Rare Pulmonology News

Disease Profile

CASK-Related Disorders

Prevalence
Prevalence estimates on Rare Medical Network websites are calculated based on data available from numerous sources, including US and European government statistics, the NIH, Orphanet, and published epidemiologic studies. Rare disease population data is recognized to be highly variable, and based on a wide variety of source data and methodologies, so the prevalence data on this site should be assumed to be estimated and cannot be considered to be absolutely correct.

Unknown

Age of onset

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ICD-10

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Inheritance

Autosomal dominant A pathogenic variant in only one gene copy in each cell is sufficient to cause an autosomal dominant disease

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Autosomal recessive Pathogenic variants in both copies of each gene of the chromosome are needed to cause an autosomal recessive disease and observe the mutant phenotype

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X-linked
dominant X-linked dominant inheritance, sometimes referred to as X-linked dominance, is a mode of genetic inheritance by which a dominant gene is carried on the X chromosome.

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X-linked
recessive Pathogenic variants in both copies of a gene on the X chromosome cause an X-linked recessive disorder

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Mitochondrial or multigenic Mitochondrial genetic disorders can be caused by changes (mutations) in either the mitochondrial DNA or nuclear DNA that lead to dysfunction of the mitochondria and inadequate production of energy.

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Multigenic or multifactor Inheritance involving many factors, of which at least one is genetic but none is of overwhelming importance, as in the causation of a disease by multiple genetic and environmental factors.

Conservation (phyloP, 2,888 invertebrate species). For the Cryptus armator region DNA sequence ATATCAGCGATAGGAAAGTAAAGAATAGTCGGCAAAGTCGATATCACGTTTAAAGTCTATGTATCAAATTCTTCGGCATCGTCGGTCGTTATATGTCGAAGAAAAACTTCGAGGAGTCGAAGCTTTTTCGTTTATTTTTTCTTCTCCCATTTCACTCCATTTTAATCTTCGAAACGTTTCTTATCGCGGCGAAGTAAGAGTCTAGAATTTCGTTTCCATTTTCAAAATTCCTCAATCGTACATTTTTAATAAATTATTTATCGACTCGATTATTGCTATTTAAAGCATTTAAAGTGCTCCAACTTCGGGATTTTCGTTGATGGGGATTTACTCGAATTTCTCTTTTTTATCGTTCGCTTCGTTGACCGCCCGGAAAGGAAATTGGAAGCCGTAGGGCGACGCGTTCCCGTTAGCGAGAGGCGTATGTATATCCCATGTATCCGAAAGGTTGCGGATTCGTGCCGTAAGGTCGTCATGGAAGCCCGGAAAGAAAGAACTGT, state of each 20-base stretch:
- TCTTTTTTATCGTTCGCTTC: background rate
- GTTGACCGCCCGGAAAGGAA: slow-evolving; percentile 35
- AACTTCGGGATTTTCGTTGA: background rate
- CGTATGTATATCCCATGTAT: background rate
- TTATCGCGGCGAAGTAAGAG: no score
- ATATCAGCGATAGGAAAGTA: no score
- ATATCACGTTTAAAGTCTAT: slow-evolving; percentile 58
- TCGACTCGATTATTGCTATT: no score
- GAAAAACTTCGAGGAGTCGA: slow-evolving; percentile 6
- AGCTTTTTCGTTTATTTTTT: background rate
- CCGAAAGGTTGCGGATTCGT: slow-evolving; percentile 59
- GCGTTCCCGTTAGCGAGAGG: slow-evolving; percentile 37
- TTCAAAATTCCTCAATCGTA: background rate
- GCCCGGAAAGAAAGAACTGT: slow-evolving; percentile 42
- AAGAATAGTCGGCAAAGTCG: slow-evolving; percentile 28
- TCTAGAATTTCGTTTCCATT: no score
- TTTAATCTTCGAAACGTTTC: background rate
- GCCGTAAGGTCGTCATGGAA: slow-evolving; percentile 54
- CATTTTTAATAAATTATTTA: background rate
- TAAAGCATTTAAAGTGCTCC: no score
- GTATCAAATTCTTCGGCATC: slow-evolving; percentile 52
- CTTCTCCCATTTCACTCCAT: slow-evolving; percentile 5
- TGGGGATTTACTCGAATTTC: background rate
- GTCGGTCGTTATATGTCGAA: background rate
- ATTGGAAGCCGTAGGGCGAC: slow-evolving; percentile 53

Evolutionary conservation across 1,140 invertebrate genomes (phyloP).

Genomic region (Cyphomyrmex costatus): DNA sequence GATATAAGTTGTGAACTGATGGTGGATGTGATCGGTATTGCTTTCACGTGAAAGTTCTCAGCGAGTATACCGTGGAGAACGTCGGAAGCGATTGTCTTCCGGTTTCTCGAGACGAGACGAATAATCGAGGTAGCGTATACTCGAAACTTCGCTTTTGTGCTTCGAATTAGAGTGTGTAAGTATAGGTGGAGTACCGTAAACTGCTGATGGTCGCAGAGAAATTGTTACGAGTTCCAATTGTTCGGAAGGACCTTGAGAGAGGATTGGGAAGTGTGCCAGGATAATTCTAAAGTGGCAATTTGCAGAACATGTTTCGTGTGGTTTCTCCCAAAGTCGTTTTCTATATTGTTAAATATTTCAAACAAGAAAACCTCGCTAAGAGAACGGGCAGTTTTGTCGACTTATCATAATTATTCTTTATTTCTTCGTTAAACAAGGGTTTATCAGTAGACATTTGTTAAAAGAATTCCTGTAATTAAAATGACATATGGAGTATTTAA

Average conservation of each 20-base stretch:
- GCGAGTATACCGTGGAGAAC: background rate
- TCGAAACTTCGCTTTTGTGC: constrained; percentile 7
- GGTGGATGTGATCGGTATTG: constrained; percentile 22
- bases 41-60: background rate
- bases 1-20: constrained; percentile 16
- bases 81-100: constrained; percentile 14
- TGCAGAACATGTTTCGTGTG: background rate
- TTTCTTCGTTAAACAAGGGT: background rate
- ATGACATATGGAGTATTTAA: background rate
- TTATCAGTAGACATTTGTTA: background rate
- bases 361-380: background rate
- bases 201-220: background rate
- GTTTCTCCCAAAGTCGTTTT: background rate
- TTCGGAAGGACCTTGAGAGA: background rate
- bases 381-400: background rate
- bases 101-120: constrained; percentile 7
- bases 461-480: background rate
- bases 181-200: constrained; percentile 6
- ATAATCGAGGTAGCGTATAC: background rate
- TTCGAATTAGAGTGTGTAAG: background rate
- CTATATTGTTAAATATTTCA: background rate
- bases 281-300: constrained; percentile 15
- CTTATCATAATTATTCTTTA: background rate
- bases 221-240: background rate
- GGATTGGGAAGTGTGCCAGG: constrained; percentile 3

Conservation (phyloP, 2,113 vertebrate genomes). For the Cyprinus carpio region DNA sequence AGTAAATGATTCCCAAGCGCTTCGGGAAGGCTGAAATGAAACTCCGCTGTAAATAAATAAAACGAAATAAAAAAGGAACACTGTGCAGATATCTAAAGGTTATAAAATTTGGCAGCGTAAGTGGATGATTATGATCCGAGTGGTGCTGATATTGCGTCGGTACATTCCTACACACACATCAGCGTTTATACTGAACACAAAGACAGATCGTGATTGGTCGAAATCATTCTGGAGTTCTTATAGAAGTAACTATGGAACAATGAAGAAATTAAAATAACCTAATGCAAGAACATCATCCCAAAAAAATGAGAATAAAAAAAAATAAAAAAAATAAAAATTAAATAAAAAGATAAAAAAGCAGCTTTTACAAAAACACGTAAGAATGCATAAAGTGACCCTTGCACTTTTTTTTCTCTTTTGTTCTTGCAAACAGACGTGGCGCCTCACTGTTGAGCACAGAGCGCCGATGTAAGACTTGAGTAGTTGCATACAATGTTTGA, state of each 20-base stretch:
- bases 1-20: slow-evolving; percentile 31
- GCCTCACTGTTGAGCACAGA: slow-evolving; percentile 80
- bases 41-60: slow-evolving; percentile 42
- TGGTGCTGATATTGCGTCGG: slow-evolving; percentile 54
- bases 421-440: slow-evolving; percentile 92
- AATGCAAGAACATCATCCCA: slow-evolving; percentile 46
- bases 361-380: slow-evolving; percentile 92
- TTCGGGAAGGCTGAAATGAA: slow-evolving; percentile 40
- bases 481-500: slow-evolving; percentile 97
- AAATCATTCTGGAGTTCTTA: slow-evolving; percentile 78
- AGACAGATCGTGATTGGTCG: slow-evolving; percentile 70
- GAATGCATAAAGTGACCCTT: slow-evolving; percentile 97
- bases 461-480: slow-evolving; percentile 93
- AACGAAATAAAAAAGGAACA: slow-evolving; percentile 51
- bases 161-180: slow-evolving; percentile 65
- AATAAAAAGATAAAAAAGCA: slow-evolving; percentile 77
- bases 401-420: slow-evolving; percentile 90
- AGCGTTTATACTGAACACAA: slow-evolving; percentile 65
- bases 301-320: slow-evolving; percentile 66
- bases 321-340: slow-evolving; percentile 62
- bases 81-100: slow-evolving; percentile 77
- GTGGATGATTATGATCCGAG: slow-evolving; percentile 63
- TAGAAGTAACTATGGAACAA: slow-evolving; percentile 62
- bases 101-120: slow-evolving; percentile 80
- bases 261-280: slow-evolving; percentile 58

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Not applicable

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Summary

CASK-related disorders are a group of genetic disorders that affect brain development. The two main related disorders include microcephaly with pontine and cerebellar hypoplasia (MICPCH) and X-linked intellectual disability (XL-ID) with or without nystagmus. Males with these disorders usually have more severe symptoms than females. The signs and symptoms may include: autism spectrum disorders, intellectual disability, epilepsy disorders, seizures, a small head size (microcephaly) with specific brain findings (pontine and cerebellar hypoplasia), delayed growth, vision and hearing issues, and low muscle tone (hypotonia).[1][2]

CASK-related disorders are caused by mutations in the CASK gene and are inherited in an X-linked manner.[1] Some researchers have suggested that a condition called FG syndrome 4 may also be caused by mutations in the CASK gene, but it seems that the only family described with this syndrome may have actually had XL-ID, with or without nystagmus.[3][2] Treatment is focused on alleviating symptoms and may include medication to control seizures, nutritional support, hearing and vision aids, and physical therapy. The best management usually requires a team of specialists.[1]

Symptoms

The two main conditions in CASK-related disorders include microcephaly with pontine and cerebellar hypoplasia (MICPCH), and X-linked intellectual disability (XL-ID) with or without nystagmus. The signs and symptoms associated with each condition may overlap and males are usually more severely affected than females. Symptoms appear in infancy and typically progress over time.[1][3]

The signs and symptoms found in people with MICPCH may include:[1][2]

  • An unusually small head at birth (microcephaly) that does not grow at the same rate as the rest of the body
  • Underdevelopment (hypoplasia) of areas of the brain called the cerebellum and the pons
  • Intellectual disability, which is usually severe 
  • Sleep disturbances
  • Repetitive behaviors including self-biting and hand flapping
  • Seizures